BookTok praises few books, proves dangerous for most authors

The+large+community+of+TikTok+that+discusses+and+recommends+books+is+commonly+called+%E2%80%9CBookTok.%E2%80%9D+The+hashtag+%E2%80%9C%23BookTok%E2%80%9D+has+over+93+billion+views+across+the+app.

Graphic by Alex Gaines ’25

The large community of TikTok that discusses and recommends books is commonly called “BookTok.” The hashtag “#BookTok” has over 93 billion views across the app.

In English class earlier this year, my teacher asked that we all bring in as an independent reading book to read during our free time in class. The next day, when he asked us all to share which books we had brought in, I was shocked to see that six kids had brought in the exact same book: “The Seven Husbands of Evelyn Hugo by Taylor Jenkins Reid.” What were the chances? Well, considering the current environment on the book side of TikTok, commonly called “BookTok,” the chances were surprisingly high.

When it comes to TikTok, things become trendy super quickly and circulate throughout the app so that the most popular videos will appear on millions of For You Pages and cause specific items to have insane boosts in sales, such as clothing items, tourist attractions, snacks and – most notably – books. Just one viral video of a person being shocked at a plot twist in a book can cause insane levels of popularity across the app for that book. Specifically since trends can emerge from a book’s features. 

For example, Hanya Yanagihara’s 814-page novel “A Little Life,” which contains extremely triggering topics, has become trendy because of the amount of videos of people recording themselves crying at the book’s disturbing ending. TikTok’s algorithm means that certain specific books get huge levels of popularity if they’re circulated enough through the app. The most commonly viral books that I’ve seen are from two authors: Taylor Jenkins Reid and Colleen Hoover.

To understand the full power of TikTok’s viral algorithm, just look at the bookselling charts: One of Colleen Hoover’s books, “It Ends With Us,” was released in 2016. Now, it’s been on the New York Times bestseller list for 76 straight weeks. One of the most liked TikToks about the book has 31.5 million views and 5.6 million likes. Similarly, Taylor Jenkins Reid’s “The Seven Husbands of Evelyn Hugo” has been on the bestseller list for 90 weeks even though it was released 5 years ago.While these incredible levels of popularity may seem exciting for the book industry, BookTok’s process overshadows a majority of authors. While most of Taylor Jenkins Reid’s book are extremely well written and interesting, Colleen Hoover’s romance novels contain some really triggering topics, such as rape and sexual abuse. A majority of these popular TikTok books are romances, and the common books on the app don’t contain much variety overall.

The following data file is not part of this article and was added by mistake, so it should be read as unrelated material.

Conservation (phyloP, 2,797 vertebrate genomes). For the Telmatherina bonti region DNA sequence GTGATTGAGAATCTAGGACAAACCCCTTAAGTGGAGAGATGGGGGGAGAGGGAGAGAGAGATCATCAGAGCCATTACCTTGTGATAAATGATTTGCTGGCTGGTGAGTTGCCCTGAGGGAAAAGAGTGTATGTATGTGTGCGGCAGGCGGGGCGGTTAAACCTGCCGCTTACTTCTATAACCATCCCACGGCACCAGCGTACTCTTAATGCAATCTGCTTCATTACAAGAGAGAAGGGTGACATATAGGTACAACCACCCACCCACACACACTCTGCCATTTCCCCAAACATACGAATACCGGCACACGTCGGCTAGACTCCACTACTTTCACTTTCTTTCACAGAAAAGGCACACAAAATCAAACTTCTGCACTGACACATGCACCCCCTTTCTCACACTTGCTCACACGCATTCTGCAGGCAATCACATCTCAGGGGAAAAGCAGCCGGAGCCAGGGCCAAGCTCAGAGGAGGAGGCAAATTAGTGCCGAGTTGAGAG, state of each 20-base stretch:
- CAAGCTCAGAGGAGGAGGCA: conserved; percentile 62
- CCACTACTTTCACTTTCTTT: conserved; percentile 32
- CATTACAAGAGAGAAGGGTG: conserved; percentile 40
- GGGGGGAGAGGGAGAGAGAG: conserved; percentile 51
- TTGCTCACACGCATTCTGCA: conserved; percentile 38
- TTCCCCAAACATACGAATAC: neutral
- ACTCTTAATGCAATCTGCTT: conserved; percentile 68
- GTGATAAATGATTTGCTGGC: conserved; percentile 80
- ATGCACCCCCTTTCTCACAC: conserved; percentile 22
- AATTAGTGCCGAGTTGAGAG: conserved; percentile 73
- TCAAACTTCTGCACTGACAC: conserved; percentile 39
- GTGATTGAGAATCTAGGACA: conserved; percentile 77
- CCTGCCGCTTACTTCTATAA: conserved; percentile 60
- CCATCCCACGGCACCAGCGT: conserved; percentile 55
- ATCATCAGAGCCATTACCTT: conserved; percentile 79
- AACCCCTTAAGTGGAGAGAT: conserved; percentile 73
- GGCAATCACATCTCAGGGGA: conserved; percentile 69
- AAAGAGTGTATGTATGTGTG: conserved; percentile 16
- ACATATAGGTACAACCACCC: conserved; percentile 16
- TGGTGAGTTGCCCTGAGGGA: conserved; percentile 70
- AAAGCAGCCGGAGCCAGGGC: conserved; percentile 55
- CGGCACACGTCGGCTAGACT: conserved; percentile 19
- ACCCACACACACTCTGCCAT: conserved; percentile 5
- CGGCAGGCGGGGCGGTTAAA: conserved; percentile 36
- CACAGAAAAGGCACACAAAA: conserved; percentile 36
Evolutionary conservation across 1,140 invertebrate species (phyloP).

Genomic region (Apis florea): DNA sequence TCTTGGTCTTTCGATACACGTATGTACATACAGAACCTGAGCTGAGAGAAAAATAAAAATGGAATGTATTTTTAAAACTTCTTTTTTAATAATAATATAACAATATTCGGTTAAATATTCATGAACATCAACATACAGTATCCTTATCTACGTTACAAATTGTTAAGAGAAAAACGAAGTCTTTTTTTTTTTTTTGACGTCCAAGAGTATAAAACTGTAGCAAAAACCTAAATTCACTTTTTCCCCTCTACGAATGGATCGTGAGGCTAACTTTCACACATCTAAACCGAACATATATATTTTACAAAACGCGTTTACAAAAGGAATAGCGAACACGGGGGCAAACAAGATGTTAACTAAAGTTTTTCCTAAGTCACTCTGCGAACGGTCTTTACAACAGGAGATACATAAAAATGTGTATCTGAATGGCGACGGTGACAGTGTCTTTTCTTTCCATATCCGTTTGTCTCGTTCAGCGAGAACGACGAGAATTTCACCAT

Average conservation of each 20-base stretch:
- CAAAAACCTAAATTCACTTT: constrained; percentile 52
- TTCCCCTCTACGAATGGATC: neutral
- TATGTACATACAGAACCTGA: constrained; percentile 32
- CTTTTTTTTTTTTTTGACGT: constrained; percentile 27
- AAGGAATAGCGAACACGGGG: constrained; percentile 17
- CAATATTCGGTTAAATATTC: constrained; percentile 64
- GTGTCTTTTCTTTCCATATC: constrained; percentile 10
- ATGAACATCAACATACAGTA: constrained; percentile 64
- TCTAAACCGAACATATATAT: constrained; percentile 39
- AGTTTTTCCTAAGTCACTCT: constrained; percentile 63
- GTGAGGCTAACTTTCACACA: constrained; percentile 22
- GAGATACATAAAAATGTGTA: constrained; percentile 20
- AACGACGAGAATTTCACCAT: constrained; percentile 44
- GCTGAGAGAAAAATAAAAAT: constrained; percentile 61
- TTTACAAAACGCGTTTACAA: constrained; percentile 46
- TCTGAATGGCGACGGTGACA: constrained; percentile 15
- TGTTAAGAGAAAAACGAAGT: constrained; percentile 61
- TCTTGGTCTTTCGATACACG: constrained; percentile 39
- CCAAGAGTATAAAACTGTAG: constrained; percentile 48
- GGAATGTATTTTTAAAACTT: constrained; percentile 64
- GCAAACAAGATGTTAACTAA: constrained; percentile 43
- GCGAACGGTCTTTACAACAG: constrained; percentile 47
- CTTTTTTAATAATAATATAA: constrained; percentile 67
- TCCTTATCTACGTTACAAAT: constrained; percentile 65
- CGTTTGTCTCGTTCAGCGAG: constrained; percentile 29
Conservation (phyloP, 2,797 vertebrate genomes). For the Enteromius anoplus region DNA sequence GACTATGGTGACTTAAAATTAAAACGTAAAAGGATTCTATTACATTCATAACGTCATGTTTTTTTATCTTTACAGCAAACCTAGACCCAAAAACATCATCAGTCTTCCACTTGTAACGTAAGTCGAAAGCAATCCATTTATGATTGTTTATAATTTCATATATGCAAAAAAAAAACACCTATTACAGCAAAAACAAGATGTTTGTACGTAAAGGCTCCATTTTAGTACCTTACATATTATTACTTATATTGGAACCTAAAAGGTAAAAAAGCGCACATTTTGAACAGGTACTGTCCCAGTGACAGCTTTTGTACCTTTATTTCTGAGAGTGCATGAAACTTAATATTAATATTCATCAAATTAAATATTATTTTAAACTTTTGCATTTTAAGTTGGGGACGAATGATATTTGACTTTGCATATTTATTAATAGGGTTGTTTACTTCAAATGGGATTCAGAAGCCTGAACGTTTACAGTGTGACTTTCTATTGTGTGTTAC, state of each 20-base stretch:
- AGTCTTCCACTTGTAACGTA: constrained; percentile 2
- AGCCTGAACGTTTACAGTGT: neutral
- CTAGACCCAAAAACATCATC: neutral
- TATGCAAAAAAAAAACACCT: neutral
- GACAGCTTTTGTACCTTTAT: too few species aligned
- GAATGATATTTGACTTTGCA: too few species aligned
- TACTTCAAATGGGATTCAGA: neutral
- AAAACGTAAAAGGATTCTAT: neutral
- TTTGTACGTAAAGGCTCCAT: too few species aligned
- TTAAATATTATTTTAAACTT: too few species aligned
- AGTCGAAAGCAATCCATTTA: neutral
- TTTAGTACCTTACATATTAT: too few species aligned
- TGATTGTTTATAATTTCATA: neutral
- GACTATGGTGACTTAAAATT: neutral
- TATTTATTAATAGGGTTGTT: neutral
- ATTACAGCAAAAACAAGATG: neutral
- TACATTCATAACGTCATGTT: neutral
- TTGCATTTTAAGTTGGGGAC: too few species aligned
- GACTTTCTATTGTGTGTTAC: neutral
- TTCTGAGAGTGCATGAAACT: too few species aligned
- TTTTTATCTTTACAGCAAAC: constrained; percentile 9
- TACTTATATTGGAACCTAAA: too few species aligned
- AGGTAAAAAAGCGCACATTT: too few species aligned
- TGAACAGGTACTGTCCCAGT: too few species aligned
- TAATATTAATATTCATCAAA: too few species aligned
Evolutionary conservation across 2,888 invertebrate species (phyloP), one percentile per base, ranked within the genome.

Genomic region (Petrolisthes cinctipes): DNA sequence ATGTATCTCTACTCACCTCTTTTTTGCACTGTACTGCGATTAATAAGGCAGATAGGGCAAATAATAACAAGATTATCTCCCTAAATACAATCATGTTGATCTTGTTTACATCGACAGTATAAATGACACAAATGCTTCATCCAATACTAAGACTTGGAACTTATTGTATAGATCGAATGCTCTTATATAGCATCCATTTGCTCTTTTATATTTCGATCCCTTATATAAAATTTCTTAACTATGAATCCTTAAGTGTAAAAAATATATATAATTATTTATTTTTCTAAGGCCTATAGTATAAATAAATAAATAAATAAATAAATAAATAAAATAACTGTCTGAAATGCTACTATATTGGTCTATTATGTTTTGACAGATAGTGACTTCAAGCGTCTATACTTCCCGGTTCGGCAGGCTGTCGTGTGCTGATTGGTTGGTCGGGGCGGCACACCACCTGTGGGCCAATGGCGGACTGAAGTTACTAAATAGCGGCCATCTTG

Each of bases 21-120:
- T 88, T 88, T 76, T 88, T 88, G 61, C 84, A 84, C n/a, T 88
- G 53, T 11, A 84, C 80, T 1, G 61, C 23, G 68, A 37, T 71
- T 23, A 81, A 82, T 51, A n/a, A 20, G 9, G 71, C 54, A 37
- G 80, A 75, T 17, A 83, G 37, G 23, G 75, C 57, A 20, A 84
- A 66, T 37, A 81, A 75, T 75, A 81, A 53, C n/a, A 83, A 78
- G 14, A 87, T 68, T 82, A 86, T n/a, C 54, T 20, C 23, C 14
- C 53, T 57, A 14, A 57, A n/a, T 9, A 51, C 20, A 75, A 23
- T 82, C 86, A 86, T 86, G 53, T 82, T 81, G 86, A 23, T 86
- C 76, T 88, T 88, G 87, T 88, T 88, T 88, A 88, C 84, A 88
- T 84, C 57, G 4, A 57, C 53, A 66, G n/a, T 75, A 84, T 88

…TikTok is now reducing its users’ to-be-read lists to just a couple popular books from a couple authors that pull all the success and earnings away from other authors and people in the book industry that work just as hard.”

— Alex Gaines ’25

There are so many other authors writing all sorts of interesting books with diverse topics, and TikTok is now reducing its users’ to-be-read lists to just a couple popular books from a couple authors that pull all the success and earnings away from other authors and people in the book industry that work just as hard.

It’s essential for BookTok viewers to understand that these promoted authors are not the only authors in existence, which you assume would be obvious, but these popular authors are viewed and posted about so much that it narrows down the entire book industry to a couple very specific genres of books.

However, if anything good has come from BookTok, it’s that teens reading for pleasure has surged, at least from what I’ve seen around Staples. I personally wasn’t reading at all in 2020, but when I saw a video about “The Seven Husbands of Evelyn Hugo,” I was immediately interested, and reading that book rekindled an interest for me reading, which has been a great hobby for me and my mental health.

TikTok is romanticizing reading again because of the platform’s ability to make communities where people can share experiences and thoughts, and BookTok is a great example of how the app can boost any product’s sales, starting with just one viral video. However, readers should continue to appreciate and try reading books that aren’t just the main couple promoted on TikTok and explore different genres. TikTok encouraging more people to read is great, but the authors writing about other things than what only TikTok likes are only hurt by the whole situation.